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Amateur radio (also called ham radio) is defined as the use of radio frequency spectrum for purposes of non-commercial exchange of messages, wireless experimentation, self-training, private recreation, radio-sport, contesting, and emergency communication.

The term “amateur” is used to specify “a duly authorized person interested in radio-electric practice with a purely personal aim and without pecuniary interest” (either direct monetary or other similar reward) and to differentiate it from commercial broadcasting, public safety (such as police and fire), or professional two-way radio services (such as maritime, aviation, etc.).

The amateur radio service (amateur service and amateur-satellite service) is established by the International Telecommunication Union (ITU) through the Radio Regulations. National governments regulate technical and operational characteristics of transmissions and issue individual stations licenses with an identifying call sign. Prospective amateur operators are tested for their understanding of key concepts in electronics and the host government’s radio regulations.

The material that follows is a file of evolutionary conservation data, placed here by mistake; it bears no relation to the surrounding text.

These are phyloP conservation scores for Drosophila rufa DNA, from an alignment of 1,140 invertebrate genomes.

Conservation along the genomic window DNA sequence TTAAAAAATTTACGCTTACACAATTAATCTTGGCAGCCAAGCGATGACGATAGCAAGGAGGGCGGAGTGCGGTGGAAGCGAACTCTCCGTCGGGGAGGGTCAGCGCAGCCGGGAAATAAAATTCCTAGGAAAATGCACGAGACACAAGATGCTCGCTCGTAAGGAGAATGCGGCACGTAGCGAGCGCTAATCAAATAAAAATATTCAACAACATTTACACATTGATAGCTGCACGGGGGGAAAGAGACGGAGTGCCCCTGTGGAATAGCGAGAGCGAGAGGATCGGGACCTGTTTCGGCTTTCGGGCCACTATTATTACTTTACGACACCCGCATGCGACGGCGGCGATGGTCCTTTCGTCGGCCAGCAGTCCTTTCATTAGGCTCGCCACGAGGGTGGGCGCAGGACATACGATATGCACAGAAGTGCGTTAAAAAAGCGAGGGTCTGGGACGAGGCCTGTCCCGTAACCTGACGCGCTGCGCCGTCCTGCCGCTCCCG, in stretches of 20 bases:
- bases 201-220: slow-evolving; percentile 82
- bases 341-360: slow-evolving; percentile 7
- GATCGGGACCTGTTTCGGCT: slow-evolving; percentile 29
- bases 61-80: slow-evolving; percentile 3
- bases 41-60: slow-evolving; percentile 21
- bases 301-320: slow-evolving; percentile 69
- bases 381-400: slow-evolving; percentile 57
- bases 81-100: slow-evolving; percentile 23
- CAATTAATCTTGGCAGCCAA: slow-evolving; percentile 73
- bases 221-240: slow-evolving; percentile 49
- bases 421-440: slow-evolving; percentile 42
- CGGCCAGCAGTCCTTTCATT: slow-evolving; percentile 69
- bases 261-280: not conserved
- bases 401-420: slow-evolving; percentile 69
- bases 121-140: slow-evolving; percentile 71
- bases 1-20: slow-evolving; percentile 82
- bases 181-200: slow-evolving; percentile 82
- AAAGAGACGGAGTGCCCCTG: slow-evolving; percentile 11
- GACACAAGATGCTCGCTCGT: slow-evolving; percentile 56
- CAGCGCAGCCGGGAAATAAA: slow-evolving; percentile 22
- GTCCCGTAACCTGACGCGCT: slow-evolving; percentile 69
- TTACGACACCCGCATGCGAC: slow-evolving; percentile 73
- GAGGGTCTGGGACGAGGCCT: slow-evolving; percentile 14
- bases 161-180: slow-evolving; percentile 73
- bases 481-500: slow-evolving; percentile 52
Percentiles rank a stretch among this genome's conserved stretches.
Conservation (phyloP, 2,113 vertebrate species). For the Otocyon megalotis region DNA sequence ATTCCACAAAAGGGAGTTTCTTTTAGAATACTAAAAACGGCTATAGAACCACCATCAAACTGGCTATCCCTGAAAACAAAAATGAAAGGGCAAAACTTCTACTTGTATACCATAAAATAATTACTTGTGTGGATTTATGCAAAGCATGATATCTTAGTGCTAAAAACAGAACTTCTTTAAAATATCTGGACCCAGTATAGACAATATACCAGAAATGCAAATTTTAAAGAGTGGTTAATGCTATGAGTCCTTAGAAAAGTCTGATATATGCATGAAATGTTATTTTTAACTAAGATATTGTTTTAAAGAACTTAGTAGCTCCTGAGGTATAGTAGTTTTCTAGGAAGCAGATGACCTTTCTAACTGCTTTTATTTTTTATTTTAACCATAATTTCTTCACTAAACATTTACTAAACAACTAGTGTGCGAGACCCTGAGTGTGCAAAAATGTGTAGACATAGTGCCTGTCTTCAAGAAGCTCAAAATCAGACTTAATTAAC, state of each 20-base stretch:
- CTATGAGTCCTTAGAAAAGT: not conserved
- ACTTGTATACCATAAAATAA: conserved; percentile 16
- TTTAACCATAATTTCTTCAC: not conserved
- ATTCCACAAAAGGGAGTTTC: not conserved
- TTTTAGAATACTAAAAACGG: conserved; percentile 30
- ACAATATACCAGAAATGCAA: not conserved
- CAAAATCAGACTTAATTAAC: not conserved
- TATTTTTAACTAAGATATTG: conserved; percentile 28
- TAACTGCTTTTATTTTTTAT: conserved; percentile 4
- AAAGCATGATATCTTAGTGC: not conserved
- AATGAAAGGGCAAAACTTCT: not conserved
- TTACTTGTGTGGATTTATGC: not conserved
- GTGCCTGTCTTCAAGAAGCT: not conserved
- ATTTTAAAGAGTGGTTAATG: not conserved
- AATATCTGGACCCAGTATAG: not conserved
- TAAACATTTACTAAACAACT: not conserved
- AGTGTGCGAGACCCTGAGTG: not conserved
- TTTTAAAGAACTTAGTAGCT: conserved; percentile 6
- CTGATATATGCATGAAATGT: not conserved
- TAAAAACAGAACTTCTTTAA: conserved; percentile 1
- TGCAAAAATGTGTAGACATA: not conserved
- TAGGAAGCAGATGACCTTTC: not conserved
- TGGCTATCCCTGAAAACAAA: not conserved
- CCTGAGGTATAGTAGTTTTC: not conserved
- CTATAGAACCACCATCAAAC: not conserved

Amateurs use a various voice, text, image and data communications modes and have access to frequency allocations throughout the RF spectrum to enable communication across a city, region, country, continent, the world, or even into space.

Amateur radio is officially represented and coordinated by the International Amateur Radio Union (IARU), which is organized in three regions and has as its members the national amateur radio societies which exist in most countries. More than two million people throughout the world are regularly involved with amateur radio (2011 estimate).